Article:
The retired Broward Sheriff's Office deputy who shot a homeless man at a Miami Lakes Haagen-Dazs shop on Saturday is unlikely to face charges, according to Miami-Dade police.
"Any investigation can take a spin at any time," acknowledged MDPD spokesman Det. Alvaro Zabaleta. But he said that according to investigators, eyewitness reports to the incident between 32-year-old former BSO officer Maury Hernandez and 33-year-old homeless man Alain Romero "are consistent with what is believed to have occurred": that Hernandez shot Romero twice when, in the midst of a physical confrontation, Romero turned his aggression toward the deputy's child and future stepchildren.
Though neither Hernandez nor the hospitalized Romero have given official statements yet, police have given a version of how the incident likely unfolded during Hernandez' trip for ice cream with his mother, fiancee, her two small children, and the couple's weeks-old infant.
"Romero was already being aggressive and harassing customers," Zabaleta said. "The Cuban restaurant on the corner had already called police because he was bothering patrons at the coffee window and being aggressive in nature as far as his body language and customers were feeling somewhat afraid. While units were en route is when we got the call for shots fired."
Just prior to the shooting, Zabaleta said, "Romero walks over to the ice cream shop, sees Hernandez and his family and starts to become aggressive. He swings at him a couple times, and as [Hernandez] is trying to dodge him, that's when Romero turns toward the kids and turns his aggression toward the kids and it becomes a physical altercation."
What is not in dispute is that Hernandez then pulled a permitted, concealed weapon and shot at Romero several times, striking him twice. The wounded man was airlifted to Ryder Trauma Center, and Hernandez' attorney advised him against giving a statement on the scene.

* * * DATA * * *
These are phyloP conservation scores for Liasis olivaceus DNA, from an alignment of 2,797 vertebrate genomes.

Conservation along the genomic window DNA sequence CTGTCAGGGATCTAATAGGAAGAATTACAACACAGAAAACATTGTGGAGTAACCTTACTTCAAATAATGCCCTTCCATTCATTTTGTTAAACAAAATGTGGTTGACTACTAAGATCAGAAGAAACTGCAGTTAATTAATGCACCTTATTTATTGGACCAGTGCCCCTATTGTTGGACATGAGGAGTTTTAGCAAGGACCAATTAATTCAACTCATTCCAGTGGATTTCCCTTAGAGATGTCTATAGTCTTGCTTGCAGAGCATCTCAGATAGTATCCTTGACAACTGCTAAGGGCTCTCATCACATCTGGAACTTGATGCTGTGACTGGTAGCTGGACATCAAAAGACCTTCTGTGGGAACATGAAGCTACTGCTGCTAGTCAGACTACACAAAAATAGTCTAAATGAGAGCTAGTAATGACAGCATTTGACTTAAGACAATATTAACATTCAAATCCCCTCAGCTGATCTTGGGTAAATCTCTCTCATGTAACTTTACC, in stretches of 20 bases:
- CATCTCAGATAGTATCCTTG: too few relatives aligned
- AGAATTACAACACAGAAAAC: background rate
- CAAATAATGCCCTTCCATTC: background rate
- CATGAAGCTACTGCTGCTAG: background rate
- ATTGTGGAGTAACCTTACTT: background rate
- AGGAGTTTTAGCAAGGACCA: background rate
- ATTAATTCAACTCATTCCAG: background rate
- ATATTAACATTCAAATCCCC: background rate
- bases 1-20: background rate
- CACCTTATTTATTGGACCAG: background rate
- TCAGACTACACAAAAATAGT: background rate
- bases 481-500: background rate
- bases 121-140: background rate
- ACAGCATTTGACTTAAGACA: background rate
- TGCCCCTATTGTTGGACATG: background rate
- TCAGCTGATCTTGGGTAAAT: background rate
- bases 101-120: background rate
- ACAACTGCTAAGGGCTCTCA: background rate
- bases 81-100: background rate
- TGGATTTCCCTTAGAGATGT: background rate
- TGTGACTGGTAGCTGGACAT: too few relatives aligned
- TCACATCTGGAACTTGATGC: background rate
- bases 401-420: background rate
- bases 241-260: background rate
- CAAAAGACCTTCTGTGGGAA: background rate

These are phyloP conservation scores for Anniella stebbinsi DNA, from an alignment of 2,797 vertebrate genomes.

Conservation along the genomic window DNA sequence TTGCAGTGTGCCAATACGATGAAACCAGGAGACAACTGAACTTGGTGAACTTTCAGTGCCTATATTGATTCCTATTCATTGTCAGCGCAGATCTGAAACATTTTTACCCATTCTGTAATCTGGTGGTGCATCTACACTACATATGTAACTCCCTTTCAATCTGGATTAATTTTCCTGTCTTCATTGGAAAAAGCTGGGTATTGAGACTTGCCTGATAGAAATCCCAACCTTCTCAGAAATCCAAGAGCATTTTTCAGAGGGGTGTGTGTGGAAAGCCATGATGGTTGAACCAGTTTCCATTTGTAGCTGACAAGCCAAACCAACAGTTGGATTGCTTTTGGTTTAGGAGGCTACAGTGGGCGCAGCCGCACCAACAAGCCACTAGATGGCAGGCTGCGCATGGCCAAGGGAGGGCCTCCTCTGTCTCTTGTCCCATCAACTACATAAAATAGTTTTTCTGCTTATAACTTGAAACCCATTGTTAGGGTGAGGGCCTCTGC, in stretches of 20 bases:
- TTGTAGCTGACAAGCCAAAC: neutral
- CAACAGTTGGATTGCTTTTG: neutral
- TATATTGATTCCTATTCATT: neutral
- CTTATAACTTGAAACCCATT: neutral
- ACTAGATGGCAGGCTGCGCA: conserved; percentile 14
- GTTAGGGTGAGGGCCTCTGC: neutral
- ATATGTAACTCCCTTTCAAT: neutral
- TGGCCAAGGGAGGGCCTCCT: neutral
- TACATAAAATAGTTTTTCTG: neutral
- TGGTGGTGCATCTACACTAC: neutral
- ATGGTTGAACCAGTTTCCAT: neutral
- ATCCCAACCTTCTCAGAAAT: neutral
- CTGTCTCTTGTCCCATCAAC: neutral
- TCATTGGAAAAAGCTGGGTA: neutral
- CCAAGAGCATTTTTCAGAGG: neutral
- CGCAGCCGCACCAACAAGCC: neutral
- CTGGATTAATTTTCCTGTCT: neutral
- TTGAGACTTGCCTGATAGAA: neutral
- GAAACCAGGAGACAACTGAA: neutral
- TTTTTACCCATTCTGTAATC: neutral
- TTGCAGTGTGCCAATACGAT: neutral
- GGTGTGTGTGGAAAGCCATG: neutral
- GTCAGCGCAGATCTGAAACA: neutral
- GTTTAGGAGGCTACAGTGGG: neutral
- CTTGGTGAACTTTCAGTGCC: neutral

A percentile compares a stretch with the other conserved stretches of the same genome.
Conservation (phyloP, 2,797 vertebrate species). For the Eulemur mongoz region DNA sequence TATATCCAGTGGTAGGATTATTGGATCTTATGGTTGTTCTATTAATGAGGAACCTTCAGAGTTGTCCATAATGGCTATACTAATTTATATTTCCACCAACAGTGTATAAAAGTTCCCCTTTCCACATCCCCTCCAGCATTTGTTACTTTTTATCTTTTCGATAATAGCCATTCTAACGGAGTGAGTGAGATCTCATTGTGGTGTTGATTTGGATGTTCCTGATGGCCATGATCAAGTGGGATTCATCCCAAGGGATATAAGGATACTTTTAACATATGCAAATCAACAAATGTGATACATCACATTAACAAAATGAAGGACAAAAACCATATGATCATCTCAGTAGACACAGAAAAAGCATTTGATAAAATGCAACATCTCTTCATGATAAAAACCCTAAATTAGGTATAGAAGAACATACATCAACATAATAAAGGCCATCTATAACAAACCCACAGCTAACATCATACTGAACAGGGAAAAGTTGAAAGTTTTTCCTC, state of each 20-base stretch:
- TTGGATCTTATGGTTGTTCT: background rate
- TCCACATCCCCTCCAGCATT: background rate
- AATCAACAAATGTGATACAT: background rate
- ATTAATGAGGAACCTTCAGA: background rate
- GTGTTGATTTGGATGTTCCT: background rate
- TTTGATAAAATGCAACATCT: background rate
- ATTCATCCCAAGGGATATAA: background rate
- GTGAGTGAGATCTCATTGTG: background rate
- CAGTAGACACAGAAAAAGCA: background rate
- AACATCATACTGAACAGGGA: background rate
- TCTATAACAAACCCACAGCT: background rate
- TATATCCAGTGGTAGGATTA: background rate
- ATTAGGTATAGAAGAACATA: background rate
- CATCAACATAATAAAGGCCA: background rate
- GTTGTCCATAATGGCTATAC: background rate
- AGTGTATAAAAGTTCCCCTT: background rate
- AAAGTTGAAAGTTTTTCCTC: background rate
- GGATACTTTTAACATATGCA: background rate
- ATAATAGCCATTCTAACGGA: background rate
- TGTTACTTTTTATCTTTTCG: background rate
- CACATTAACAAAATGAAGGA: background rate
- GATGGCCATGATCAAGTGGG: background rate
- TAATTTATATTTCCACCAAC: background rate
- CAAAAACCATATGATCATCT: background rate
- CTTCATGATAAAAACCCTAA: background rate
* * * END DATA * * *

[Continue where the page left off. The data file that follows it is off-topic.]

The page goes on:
However, Hernandez, who previously made headlines after miraculously surviving a shot to the head in the line of duty, did speak to El Nuevo Herald. He told the paper the assault was not against the children but himself and his mother, who suffered a shoulder injury.
"I told him no, and he got very upset. Then he reacted violently with threats and assaulted my mother," Hernandez told El Nuevo. "I told him repeatedly to get away, to stop harassing us, and when he assaulted me physically I thought the situation was getting really serious. I feared for my life and that of my family...I pushed him and tried to control him physically, but he continued. In the end I had to shoot him."
A Casavana Cuban Restaurant employee who said he placed the initial call to police described Romero's behavior prior to the ice cream shop altercation in less strident terms.
"I wouldn't say he was aggressive," opined Eddie Laurent, who despite the police calling Romero a "well-known" person in the neighborhood told HuffPost Miami the incident was the first time in nearly six years at Casavana that he had noticed Romero. "I did see him talking to himself...Some of the customers outside probably felt threatened by him."
Though police declined at this point to address in detail any alleged threats against the children -- one witness suggested Saturday that Romero was trying to "take" the baby -- they were so far confident in the investigation.
"At this point there's no charges," Zabaleta said. "Based on other information, everything seemed to be consistent."